For the past year I have spoken passionately about how I have been moved and inspired by "The F Word: Images of Forgiveness", and its challenging exploration – and celebration – of amazing personal stories of reconciliation and renewal from around the world. This exhibition is at the heart of what is known as The Forgiveness Project, a British based organisation promoting conflict resolution and restorative justice.
After an acclaimed launch at The Oxo Gallery on London’s South Bank in January 2004, the response from around the world to The F Word was overwhelming. I believe that the debate it has subsequently created lies in it offering important and timely insight into how people – as individuals and communities – can learn to rebuild trust and cooperation in the wake of conflict, terrorism and crime.
"The Forgiveness Project", has now collected a further eight stories of reconciliation and forgiveness from North America and these will be included in the US Premiere of the exhibition at St Paul’s Episcopal Cathedral in Oklahoma On Sunday April 17th. The exhibition is part of the Beyond Retribution events held in the city to mark the tenth anniversary of the bombing. The exhibit will be housed at St. Paul’s Episcopal Cathedral in downtown Oklahoma City, just several blocks from the site of the bombing. St. Paul’s was badly damaged by the explosion and was closed for two years as a result. Several people inside the cathedral were badly injured.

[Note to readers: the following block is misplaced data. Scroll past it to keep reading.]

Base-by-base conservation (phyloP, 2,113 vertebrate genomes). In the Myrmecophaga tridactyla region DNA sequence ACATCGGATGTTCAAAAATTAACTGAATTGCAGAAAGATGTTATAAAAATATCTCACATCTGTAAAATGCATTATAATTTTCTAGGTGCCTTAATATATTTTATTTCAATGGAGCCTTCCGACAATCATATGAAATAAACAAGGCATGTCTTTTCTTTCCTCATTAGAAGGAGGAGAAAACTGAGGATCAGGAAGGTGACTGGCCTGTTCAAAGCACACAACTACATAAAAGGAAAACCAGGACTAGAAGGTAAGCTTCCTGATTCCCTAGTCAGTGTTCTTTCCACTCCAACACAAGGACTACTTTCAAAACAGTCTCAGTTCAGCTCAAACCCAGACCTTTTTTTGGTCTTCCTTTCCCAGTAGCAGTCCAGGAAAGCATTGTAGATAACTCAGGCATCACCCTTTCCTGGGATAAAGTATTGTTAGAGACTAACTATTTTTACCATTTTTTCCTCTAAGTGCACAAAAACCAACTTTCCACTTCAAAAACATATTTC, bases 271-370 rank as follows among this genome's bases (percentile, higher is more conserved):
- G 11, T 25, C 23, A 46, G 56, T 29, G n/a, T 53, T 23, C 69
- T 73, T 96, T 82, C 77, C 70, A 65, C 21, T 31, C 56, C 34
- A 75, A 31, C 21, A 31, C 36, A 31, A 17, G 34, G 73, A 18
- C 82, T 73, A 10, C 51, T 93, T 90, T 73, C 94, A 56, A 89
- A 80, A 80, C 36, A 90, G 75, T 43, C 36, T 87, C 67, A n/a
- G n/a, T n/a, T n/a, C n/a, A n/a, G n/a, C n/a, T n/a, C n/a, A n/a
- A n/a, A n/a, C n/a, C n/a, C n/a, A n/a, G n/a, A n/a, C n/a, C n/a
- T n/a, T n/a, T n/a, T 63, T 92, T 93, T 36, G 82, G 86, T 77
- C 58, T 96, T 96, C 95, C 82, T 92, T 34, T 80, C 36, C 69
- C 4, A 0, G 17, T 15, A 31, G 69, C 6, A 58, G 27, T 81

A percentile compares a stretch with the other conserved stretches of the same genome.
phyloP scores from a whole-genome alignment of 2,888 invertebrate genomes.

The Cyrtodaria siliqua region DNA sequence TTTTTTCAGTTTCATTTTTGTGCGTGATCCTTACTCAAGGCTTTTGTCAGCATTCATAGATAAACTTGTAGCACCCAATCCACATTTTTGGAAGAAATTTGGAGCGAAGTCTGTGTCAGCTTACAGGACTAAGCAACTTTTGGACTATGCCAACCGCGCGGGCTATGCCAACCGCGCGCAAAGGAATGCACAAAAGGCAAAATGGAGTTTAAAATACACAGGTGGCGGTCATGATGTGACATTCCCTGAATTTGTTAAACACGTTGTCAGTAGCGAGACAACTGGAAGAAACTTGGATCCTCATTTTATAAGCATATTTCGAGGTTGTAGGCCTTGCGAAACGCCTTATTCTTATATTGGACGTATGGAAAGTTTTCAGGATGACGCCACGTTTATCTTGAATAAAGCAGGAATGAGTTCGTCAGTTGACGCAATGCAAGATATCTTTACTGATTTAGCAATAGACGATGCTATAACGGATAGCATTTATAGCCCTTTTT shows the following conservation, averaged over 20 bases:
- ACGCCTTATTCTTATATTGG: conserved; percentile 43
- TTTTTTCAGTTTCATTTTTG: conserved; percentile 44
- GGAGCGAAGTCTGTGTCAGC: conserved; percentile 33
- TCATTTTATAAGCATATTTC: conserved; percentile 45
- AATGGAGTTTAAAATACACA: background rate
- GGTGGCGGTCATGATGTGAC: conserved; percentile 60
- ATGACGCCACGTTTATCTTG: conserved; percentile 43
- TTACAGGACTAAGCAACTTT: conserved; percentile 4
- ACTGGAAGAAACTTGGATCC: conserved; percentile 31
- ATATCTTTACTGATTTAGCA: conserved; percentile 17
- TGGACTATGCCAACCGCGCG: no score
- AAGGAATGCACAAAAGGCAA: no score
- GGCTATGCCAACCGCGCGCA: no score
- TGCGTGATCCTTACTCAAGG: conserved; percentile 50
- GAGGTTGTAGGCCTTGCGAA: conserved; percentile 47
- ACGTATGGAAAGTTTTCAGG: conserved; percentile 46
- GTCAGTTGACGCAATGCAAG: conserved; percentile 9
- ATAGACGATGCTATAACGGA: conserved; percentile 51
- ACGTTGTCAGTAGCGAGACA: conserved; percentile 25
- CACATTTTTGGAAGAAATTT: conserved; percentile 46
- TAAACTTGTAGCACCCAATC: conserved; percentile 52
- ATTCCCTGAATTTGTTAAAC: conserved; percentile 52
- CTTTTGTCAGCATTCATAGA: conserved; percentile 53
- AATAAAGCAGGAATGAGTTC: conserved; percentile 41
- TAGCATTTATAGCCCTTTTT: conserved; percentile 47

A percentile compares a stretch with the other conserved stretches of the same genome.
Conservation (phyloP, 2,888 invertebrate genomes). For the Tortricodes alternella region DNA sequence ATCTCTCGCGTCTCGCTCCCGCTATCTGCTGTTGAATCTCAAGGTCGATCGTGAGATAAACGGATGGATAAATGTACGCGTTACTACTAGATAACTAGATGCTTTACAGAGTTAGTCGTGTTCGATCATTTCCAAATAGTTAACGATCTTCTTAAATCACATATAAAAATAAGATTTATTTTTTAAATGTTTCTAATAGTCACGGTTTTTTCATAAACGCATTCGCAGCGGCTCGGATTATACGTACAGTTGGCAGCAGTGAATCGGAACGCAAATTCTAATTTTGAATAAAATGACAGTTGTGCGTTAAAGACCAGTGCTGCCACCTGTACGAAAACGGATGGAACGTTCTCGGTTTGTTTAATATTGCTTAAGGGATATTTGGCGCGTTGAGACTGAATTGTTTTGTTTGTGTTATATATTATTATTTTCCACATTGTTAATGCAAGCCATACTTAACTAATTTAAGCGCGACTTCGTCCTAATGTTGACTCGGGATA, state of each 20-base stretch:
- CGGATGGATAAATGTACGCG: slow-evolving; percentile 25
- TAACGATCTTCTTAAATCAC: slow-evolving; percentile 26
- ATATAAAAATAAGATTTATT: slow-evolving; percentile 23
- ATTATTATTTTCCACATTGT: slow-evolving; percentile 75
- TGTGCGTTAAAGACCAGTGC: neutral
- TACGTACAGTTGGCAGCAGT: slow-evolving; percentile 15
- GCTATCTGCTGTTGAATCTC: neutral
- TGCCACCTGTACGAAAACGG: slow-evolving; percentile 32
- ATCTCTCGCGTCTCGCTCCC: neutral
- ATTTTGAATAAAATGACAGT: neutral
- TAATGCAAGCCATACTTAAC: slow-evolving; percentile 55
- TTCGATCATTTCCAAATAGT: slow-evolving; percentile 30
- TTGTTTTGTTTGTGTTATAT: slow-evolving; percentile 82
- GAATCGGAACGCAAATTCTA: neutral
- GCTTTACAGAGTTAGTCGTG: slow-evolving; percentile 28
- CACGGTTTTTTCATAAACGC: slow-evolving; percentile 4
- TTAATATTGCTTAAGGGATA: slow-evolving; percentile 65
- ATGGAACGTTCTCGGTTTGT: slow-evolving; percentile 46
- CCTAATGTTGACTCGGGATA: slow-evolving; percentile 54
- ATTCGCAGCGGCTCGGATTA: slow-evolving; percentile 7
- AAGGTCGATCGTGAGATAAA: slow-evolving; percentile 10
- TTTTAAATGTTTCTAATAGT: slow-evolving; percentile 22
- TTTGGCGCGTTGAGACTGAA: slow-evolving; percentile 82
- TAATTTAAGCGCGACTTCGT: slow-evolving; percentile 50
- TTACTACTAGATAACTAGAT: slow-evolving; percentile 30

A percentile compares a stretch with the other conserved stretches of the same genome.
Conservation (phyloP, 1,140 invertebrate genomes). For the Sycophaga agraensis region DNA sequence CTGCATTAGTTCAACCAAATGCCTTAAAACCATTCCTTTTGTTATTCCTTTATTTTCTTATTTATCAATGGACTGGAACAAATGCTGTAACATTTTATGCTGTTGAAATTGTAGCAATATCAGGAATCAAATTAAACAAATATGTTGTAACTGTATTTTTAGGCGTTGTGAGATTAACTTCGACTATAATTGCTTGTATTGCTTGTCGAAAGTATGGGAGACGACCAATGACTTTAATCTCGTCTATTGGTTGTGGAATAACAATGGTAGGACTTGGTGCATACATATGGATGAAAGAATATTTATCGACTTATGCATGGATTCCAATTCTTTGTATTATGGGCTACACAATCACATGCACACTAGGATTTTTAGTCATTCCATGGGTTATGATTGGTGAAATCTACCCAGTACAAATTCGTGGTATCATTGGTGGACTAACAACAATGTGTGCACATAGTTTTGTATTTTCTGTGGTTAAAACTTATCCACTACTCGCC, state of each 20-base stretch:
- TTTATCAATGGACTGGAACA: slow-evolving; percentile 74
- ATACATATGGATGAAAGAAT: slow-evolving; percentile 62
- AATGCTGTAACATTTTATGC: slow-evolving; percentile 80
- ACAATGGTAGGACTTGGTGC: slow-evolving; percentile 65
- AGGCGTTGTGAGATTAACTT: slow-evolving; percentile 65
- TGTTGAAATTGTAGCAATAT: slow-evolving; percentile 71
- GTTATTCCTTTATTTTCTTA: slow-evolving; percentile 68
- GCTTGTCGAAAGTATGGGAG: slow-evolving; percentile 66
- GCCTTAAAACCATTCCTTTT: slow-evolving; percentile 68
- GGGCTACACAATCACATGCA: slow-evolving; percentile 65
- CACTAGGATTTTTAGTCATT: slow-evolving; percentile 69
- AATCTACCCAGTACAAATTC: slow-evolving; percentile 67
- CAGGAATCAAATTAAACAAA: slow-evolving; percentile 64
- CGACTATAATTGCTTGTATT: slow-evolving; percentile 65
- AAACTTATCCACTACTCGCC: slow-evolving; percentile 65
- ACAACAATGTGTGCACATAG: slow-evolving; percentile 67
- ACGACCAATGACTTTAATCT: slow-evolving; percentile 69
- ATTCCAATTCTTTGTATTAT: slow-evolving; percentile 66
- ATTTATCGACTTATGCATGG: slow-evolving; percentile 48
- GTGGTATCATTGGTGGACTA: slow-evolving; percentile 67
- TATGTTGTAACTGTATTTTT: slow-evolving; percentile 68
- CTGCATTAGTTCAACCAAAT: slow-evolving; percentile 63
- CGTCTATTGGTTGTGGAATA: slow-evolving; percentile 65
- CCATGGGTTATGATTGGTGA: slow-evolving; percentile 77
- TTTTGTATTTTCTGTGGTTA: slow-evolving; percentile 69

The F Word exhibition chronicles the stories of survivors and perpetrators of violent crime, war and terrorism from around the world. It includes stories from Mariane Pearl— the widow of Wall Street Journal Reporter Daniel Pearl, Arch Bishop Desmond Tutu, Aqeela Sherrills and Calvin Hodges who grew up on opposite sides of the tracks during the bloody gang conflicts of the Watts neighborhood in south LA, and Oklahoma City resident Andrew Rice, who lost his brother David in the World Trade Center on September 11th.
The Exhibit opens at 2:30pm on April 17th with a panel discussion. Participants include: Michael Berg, whose son Nick Berg was kidnapped and beheaded in Iraq, Fr. Michael Lapsley (whose story of losing both hands in a bomb sent by the South African apartheid government is also in the exhibition), and local Oklahoma City residents impacted by the 1995 bombing, Frank Silovsky and Susan Urbach. The exhibit will then run for one week at the Cathedral.
It is hoped with sufficient funding that “The Forgiveness Project”exhibit will embark on a nationwide tour after its premiere in Oklahoma City.